This sort of speech had value only for the individual which participated in it,
    unless the incoherent murmurs could be interpreted. (1 Corinthians 14: 13ff.)
    Paul exhorted the Corinthians to engage in the spiritual gift of prophecy because it was more profitable.
    (1 Corinthians 14: 1ff.)

    Can we equate the unintelligible speech in Corinth with what Luke describes in Acts?
    This may be done in the case of those who received the Spirit at Caesarea
    and perhaps the disciples of John at Ephesus, but the manifestation on the day of Pentecost
    seems to be completely unrelated to the emotional experience of the Corinthians.

    But this third symbol at Pentecost was not gibberish;
    these were known languages spoken in that very region as well as in other places of the earth.
    Those who were there understood the words.
    The tongues here were edifying proclamations; they were intelligent utterances.
    These men were praising God in languages.
    The people in the audience heard the disciples telling of the mighty works of God.

    Erdman states: "This ability to speak in foreign languages not previously learned
    was merely a temporary endowment granted for a special purpose.
    It was one of those miraculous spiritual gifts which marked the age of the apostles.
    In modern times the claim to possess this power has never been established
    by credible evidence, nor is the dominance of the Spirit in the life of the believer to be tested
    by the practice of any special gift
    ."

    One who is obedient to His Master is granted the ability to do the will of the Master,
    not necessarily in spectacular service, but surely in holy living for
    "The fruit of the Spirit is love, joy, peace, longsuffering, kindness, goodness,
    faithfulness, meekness, self-control
    ."
    So, this gift at Pentecost made it possible for the gospel to be given on a single day
    to hearers from many different nations.

    Miracles, however, did occasion surprise and arouse interest; for this they were designed.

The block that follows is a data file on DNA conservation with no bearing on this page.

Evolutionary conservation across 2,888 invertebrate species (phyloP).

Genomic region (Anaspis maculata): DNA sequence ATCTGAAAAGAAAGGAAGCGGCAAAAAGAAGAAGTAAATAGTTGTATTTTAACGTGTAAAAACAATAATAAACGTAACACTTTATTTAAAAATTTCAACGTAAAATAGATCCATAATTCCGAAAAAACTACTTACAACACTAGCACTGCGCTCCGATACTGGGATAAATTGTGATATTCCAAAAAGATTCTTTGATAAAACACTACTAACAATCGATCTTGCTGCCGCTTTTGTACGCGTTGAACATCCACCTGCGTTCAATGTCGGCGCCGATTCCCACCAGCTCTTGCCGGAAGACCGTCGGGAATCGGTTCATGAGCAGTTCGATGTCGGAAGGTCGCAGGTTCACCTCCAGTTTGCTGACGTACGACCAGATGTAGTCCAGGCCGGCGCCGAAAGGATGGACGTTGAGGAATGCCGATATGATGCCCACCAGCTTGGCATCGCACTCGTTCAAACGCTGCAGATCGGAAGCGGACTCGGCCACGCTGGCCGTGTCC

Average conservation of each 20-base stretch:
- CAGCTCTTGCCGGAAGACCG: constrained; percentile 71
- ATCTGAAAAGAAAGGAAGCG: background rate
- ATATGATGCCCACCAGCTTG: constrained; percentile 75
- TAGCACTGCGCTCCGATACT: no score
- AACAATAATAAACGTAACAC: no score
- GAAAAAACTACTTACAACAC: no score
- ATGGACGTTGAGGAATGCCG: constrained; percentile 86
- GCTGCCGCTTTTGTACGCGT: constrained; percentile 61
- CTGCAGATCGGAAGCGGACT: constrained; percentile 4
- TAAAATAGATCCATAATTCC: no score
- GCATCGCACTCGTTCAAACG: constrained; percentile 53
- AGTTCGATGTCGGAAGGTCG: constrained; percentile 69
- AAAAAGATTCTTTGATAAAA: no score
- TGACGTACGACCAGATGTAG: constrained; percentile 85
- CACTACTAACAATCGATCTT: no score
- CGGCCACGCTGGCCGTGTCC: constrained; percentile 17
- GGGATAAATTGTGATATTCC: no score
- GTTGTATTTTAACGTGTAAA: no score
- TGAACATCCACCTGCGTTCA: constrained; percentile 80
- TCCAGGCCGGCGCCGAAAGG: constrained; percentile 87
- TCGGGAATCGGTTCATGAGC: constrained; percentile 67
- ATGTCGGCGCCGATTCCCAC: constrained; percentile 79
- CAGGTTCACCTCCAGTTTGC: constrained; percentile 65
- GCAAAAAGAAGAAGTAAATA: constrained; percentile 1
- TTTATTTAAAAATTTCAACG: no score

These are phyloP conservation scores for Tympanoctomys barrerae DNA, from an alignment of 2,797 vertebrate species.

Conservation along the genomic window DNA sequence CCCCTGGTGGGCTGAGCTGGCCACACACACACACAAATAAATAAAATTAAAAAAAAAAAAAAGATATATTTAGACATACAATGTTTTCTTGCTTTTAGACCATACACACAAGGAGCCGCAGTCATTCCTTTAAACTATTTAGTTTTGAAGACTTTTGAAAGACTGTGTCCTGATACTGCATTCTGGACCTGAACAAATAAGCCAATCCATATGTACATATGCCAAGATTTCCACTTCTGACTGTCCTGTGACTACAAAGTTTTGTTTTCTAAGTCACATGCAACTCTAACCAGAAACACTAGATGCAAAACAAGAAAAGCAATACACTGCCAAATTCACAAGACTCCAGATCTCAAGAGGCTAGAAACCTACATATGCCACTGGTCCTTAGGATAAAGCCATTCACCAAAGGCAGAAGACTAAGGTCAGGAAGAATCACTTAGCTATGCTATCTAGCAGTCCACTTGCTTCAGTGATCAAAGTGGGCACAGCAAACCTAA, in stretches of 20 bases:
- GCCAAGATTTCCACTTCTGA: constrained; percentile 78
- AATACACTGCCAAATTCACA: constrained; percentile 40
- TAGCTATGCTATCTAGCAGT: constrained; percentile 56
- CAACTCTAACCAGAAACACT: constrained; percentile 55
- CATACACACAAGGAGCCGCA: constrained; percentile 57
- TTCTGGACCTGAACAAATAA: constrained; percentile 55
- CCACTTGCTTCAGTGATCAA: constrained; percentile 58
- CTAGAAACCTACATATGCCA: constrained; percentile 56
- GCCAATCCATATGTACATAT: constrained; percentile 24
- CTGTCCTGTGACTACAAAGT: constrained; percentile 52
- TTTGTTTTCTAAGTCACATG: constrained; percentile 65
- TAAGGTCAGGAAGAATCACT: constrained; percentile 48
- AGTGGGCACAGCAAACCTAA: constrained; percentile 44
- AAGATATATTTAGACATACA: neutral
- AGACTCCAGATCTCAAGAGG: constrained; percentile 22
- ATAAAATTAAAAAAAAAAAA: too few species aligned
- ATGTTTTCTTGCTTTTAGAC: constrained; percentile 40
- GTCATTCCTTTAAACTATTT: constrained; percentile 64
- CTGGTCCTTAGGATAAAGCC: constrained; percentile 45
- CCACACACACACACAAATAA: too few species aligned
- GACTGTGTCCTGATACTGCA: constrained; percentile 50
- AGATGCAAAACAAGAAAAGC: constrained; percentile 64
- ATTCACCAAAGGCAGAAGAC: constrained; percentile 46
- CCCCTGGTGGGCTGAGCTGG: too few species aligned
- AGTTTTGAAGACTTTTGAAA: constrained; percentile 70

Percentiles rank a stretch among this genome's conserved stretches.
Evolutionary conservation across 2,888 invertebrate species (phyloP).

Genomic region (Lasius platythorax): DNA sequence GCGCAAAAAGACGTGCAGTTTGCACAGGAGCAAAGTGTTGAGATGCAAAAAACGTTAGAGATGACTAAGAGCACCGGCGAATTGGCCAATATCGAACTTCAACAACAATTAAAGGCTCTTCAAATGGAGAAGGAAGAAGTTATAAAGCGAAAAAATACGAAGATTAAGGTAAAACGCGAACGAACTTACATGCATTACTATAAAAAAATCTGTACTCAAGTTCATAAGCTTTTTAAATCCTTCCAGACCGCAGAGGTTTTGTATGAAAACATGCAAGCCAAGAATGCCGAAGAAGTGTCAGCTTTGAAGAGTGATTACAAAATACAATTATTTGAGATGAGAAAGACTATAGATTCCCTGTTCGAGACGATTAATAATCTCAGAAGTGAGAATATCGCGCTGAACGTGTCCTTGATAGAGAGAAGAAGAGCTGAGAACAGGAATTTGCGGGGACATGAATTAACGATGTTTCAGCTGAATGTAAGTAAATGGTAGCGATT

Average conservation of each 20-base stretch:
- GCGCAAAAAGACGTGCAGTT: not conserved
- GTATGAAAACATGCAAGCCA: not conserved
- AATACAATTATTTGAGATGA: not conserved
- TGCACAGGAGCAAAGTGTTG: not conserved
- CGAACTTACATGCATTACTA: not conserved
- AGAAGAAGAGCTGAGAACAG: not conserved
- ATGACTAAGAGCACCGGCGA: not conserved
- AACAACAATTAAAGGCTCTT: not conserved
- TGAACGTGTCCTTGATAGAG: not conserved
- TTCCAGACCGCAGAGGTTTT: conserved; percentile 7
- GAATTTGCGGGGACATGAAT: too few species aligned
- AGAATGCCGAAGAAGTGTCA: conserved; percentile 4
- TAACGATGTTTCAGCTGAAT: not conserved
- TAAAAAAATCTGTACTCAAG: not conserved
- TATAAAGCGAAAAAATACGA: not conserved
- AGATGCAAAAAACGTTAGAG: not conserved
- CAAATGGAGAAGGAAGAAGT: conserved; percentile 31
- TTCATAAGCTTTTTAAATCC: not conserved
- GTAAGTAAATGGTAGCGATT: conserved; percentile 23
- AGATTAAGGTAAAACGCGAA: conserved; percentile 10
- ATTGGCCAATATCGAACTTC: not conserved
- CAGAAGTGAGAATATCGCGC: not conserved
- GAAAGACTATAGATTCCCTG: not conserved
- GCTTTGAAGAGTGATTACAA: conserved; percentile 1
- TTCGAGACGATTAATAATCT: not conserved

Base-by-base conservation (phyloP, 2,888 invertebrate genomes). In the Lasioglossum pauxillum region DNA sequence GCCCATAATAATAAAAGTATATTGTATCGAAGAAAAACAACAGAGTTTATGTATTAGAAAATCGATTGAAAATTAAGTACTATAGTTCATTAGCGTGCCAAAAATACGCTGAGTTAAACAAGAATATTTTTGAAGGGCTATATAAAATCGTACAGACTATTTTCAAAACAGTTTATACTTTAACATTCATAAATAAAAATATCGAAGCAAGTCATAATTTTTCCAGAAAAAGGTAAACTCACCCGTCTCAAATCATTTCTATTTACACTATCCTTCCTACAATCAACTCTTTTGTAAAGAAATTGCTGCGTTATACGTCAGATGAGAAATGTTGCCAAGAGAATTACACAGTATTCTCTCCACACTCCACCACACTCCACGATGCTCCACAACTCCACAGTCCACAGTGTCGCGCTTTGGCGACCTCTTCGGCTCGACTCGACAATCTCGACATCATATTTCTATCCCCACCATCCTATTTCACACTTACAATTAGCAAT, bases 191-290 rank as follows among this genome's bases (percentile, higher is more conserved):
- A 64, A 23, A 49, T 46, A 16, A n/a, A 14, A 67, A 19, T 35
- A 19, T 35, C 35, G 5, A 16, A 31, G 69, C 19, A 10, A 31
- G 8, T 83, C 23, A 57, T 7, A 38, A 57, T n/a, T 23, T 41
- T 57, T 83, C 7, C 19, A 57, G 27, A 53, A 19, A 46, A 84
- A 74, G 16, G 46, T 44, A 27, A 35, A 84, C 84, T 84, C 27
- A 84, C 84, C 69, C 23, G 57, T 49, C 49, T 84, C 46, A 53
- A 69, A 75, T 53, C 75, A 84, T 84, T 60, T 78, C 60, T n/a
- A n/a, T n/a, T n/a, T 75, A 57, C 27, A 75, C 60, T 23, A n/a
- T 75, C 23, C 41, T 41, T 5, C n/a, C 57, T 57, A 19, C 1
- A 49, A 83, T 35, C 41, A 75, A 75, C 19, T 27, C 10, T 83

So, the gifts of tongues drew a great multitude and focused their attention upon the message,
    to which otherwise, they might have been indifferent.
    For when "every man heard them speaking in his own language... they were amazed
    and marveled
    ."
    Miracles were "signs" of divine power.
    They were symbols of abiding truth.

    The abiding truth at Pentecost is that the Holy Spirit will always enable us to speak with boldness,
    clarity, sincerity, and earnestness, as we tell of the mighty works of God in languages that are known.
    There is a miracle here, no question about it.
    But the important point is that these men and women were seized by the Holy Spirit
    and filled with utterance and with proclamation.
    Several times in the Book of Acts it says that the disciples were filled with the Holy Spirit.
    But on those occasions they did not speak in other languages; they spoke in their own language.

    We would be wise to heed the warning of William G. Scroggie who said:
    "Thank God, we may and should be filled with the Spirit, with a fullness that means nothing less
    than a dethronement of self, and an enthronement of Christ.
    The craving today, on the part of many believers, for sensational signs, is most unhealthy;
    it is destructive of sober Bible study, and invariably leads to pitiful extremes in belief and conduct
    ."

    The church of today should be filled with the same power, the same passion, and the same proclamation.
    It is exciting to see the Lord reviving His church today.
    It is happening here.

    It is not the spectacular, miraculous demonstrations, but it is the outbreak of resistless power,
    like a mighty wind blowing were no man knows where, leading into new ventures,
    new methods, new approaches, and filling God's people with a passion and hunger for God.

    We need such power to consume the dross, the garbage,
    and the waste of our lives and of our society.
    Such power will compel us to speak to others about the glorious reality of a God Who lives within,
    and Who is mighty and adequate in all that He does.

    What an exciting thing it is to be a member of this living body!
    The same Power, who took 120 individuals and made one body of them, is doing that today
    -- right here!!

    Sermon by Dr. Harold L. White